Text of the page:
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Is it true that in appeal to superior court, to prevail the defendant must win an award that is 23% less than the arbitrator's

Phoenix, AZ |

award to the plaintiff? Then once that award in appeal is determined, then the attorney's fees that the arbitrator granted to the plaintiff, now are not the responsibility for the defendant to pay? In other words, in appeal a "win" for the defendant means the appeals judge allows an award that is 23 % less than the arbitrator's Award, and then the defendant does not have to pay the plaintiff's attorney's fees and other court costs, that the arbitrator originally assigned to the defendant, correct? I hope this is clear! Thank you!

Attorney Answers 3


  1. The post is confused and far from clear. Try again and good luck.


  2. Wrong. There is no rule about how much the appeal must change the award. Generally, in contract if the plaintiff wins anything, the plaintiff gets attorney's fees.

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  3. Your reference to the 23% most likely refers to sanctions for an appeal from a compulsory arbitration award. In general, the Superior Court will do an 'apples to apples' comparison of the arbitration award to the superior court result. If the appealing party does not improve the result by at least 23%, the Superior Court can award the prevailing party their court costs, attorney's fees, and expert witness fees. There are other rules and statutes governing court costs, attorney's fee and expert witness fees that might also apply, depending upon the specific facts of the case.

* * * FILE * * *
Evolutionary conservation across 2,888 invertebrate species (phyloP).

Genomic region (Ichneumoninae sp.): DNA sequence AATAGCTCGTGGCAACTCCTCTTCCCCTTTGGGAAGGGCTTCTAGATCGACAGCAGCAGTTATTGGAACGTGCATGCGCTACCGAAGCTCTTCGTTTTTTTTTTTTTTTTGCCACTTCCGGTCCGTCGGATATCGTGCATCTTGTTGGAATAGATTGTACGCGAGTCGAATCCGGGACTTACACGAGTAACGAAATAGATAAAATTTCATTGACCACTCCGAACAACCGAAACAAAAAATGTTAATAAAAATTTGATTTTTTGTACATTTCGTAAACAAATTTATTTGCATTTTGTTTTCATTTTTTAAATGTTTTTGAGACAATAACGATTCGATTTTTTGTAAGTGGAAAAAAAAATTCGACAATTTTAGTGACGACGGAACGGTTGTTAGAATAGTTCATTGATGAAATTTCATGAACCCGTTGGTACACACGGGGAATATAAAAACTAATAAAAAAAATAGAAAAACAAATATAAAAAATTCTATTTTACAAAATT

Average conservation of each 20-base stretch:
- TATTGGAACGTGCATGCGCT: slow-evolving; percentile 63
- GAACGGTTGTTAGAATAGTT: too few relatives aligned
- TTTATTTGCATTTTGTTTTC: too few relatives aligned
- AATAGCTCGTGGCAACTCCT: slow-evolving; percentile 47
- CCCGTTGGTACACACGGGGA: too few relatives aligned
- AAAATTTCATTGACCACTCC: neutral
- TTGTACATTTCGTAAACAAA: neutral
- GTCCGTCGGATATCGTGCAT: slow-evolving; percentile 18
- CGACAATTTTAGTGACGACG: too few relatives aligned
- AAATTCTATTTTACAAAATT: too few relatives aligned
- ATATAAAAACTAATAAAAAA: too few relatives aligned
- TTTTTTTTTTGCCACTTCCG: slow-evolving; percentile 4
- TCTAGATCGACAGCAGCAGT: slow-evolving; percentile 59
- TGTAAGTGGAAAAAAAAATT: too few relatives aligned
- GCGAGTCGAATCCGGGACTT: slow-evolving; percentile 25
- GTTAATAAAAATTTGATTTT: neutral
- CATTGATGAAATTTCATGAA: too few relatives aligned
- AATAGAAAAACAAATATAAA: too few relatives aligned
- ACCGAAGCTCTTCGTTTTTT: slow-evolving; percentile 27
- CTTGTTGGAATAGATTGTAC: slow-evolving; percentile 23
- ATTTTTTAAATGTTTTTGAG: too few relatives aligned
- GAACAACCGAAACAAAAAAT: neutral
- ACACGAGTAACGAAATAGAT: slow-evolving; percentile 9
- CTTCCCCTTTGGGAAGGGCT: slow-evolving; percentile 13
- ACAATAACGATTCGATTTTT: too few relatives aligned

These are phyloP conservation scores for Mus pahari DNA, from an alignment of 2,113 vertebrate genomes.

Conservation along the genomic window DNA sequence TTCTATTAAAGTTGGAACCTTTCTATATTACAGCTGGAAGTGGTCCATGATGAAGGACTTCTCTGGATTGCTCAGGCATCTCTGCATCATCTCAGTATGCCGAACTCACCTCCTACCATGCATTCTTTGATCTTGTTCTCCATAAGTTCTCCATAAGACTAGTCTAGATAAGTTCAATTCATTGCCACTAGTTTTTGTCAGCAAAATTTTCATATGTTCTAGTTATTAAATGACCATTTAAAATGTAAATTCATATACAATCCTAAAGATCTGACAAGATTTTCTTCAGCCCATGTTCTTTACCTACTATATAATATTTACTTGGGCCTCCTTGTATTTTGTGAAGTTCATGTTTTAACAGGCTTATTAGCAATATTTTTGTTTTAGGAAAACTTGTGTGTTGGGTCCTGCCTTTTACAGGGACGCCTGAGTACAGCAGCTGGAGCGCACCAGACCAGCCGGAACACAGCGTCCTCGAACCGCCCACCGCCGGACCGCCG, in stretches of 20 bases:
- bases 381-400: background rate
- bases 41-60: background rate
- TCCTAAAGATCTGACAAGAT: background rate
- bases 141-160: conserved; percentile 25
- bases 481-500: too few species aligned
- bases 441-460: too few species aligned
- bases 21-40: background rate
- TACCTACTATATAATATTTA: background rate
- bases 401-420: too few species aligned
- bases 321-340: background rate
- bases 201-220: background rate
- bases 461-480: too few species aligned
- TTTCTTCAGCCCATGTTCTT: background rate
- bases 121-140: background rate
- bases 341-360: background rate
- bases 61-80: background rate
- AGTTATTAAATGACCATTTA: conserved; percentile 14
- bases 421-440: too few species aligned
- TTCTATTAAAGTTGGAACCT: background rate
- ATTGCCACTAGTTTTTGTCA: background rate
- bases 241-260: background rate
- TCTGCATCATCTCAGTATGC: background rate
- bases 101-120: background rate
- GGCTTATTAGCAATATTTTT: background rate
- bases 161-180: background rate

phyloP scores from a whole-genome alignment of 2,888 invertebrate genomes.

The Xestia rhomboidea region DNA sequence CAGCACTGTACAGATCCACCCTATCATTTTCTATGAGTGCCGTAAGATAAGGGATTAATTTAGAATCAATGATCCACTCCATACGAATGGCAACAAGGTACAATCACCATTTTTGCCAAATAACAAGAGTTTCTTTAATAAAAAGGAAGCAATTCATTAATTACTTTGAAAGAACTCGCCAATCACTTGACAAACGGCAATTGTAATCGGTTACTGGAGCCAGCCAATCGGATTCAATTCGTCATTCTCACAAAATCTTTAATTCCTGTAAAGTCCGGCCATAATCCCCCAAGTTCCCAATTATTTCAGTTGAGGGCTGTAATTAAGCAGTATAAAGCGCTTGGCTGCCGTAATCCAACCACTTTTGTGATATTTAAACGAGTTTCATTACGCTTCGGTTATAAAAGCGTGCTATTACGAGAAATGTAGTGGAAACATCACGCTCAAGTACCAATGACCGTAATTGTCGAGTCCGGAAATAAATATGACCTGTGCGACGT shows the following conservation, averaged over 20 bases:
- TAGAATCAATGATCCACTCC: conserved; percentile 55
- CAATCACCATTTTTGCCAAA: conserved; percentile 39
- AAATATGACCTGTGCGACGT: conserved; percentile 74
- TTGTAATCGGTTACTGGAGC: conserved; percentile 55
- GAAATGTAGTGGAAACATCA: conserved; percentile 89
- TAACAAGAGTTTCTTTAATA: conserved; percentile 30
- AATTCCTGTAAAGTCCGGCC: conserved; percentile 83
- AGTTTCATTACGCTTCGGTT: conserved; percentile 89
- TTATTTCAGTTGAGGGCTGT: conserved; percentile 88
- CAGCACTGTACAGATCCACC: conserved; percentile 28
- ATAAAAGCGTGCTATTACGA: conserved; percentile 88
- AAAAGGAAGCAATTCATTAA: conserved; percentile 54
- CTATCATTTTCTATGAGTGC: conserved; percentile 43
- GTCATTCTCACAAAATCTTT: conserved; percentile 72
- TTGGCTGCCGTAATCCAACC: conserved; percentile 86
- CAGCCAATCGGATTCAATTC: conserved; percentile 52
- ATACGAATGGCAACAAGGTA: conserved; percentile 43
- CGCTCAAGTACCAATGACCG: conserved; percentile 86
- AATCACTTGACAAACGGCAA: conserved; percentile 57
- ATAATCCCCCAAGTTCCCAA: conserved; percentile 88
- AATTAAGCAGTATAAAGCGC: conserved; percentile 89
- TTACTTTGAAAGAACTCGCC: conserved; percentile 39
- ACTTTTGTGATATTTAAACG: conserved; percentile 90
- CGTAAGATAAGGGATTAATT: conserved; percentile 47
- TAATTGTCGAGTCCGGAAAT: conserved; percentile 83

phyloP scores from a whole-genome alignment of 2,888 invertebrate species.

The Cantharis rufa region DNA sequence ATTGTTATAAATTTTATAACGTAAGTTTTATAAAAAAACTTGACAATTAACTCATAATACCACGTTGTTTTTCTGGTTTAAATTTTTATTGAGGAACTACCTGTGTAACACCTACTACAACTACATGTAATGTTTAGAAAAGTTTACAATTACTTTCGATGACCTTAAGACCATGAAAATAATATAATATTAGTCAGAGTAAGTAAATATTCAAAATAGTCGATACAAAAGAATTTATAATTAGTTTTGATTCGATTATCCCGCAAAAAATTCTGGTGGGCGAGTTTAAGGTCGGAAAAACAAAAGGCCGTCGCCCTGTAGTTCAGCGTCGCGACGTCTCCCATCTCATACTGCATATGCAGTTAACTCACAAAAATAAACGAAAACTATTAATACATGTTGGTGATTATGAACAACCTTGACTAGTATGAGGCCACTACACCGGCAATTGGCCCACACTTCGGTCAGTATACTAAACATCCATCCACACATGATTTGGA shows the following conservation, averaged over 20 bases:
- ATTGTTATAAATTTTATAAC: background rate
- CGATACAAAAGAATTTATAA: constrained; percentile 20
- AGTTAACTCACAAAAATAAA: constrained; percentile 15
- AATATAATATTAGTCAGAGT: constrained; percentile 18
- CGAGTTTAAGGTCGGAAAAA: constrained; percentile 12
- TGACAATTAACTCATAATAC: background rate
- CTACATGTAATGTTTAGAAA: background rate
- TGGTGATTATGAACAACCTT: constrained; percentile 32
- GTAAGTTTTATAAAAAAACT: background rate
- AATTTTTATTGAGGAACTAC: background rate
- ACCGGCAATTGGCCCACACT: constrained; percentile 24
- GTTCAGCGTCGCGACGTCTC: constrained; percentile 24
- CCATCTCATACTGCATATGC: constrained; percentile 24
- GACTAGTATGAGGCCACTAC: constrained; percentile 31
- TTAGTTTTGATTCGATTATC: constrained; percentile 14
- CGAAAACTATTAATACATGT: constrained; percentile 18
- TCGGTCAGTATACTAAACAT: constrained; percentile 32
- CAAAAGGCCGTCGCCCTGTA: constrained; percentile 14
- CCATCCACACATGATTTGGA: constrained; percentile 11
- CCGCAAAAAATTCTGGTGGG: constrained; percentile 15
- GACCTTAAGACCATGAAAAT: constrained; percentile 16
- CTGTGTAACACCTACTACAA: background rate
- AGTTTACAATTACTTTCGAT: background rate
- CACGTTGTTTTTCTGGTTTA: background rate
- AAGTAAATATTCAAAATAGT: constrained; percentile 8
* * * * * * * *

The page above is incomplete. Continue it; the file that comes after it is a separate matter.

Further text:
This answer is for general education purposes only. It does not create an attorney-client relationship nor is it intended to provide legal advice. The answer is based on the limited information provided and the answer might be different had additional information been provided. You should consult an attorney.

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